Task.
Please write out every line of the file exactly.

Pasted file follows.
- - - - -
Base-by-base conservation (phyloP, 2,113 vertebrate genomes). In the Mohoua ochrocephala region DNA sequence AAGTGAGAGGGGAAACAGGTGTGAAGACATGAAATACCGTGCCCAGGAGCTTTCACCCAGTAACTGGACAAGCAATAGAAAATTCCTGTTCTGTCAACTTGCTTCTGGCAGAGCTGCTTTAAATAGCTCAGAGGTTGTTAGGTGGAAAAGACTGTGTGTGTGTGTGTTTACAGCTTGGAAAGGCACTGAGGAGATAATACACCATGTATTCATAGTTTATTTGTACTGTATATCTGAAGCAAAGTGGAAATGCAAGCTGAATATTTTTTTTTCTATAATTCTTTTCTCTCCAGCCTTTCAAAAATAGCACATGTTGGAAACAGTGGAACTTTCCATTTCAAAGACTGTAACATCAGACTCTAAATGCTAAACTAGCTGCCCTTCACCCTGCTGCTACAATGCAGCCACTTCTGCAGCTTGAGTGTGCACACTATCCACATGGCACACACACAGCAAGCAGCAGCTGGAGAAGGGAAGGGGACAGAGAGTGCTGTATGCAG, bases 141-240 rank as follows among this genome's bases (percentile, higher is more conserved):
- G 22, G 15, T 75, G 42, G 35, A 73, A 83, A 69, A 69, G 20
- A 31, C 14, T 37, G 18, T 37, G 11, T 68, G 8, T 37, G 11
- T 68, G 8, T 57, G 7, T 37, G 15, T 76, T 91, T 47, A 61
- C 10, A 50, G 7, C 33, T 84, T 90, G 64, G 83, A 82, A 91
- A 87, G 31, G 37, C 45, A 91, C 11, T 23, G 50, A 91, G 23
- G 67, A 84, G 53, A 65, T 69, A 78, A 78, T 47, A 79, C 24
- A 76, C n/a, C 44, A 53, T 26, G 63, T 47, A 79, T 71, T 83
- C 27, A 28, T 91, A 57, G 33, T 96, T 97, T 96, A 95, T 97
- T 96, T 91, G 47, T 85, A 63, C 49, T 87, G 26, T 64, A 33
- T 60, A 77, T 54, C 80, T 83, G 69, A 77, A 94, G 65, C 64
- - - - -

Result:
Base-by-base conservation (phyloP, 2,113 vertebrate genomes). In the Mohoua ochrocephala region DNA sequence AAGTGAGAGGGGAAACAGGTGTGAAGACATGAAATACCGTGCCCAGGAGCTTTCACCCAGTAACTGGACAAGCAATAGAAAATTCCTGTTCTGTCAACTTGCTTCTGGCAGAGCTGCTTTAAATAGCTCAGAGGTTGTTAGGTGGAAAAGACTGTGTGTGTGTGTGTTTACAGCTTGGAAAGGCACTGAGGAGATAATACACCATGTATTCATAGTTTATTTGTACTGTATATCTGAAGCAAAGTGGAAATGCAAGCTGAATATTTTTTTTTCTATAATTCTTTTCTCTCCAGCCTTTCAAAAATAGCACATGTTGGAAACAGTGGAACTTTCCATTTCAAAGACTGTAACATCAGACTCTAAATGCTAAACTAGCTGCCCTTCACCCTGCTGCTACAATGCAGCCACTTCTGCAGCTTGAGTGTGCACACTATCCACATGGCACACACACAGCAAGCAGCAGCTGGAGAAGGGAAGGGGACAGAGAGTGCTGTATGCAG, bases 141-240 rank as follows among this genome's bases (percentile, higher is more conserved):
- G 22, G 15, T 75, G 42, G 35, A 73, A 83, A 69, A 69, G 20
- A 31, C 14, T 37, G 18, T 37, G 11, T 68, G 8, T 37, G 11
- T 68, G 8, T 57, G 7, T 37, G 15, T 76, T 91, T 47, A 61
- C 10, A 50, G 7, C 33, T 84, T 90, G 64, G 83, A 82, A 91
- A 87, G 31, G 37, C 45, A 91, C 11, T 23, G 50, A 91, G 23
- G 67, A 84, G 53, A 65, T 69, A 78, A 78, T 47, A 79, C 24
- A 76, C n/a, C 44, A 53, T 26, G 63, T 47, A 79, T 71, T 83
- C 27, A 28, T 91, A 57, G 33, T 96, T 97, T 96, A 95, T 97
- T 96, T 91, G 47, T 85, A 63, C 49, T 87, G 26, T 64, A 33
- T 60, A 77, T 54, C 80, T 83, G 69, A 77, A 94, G 65, C 64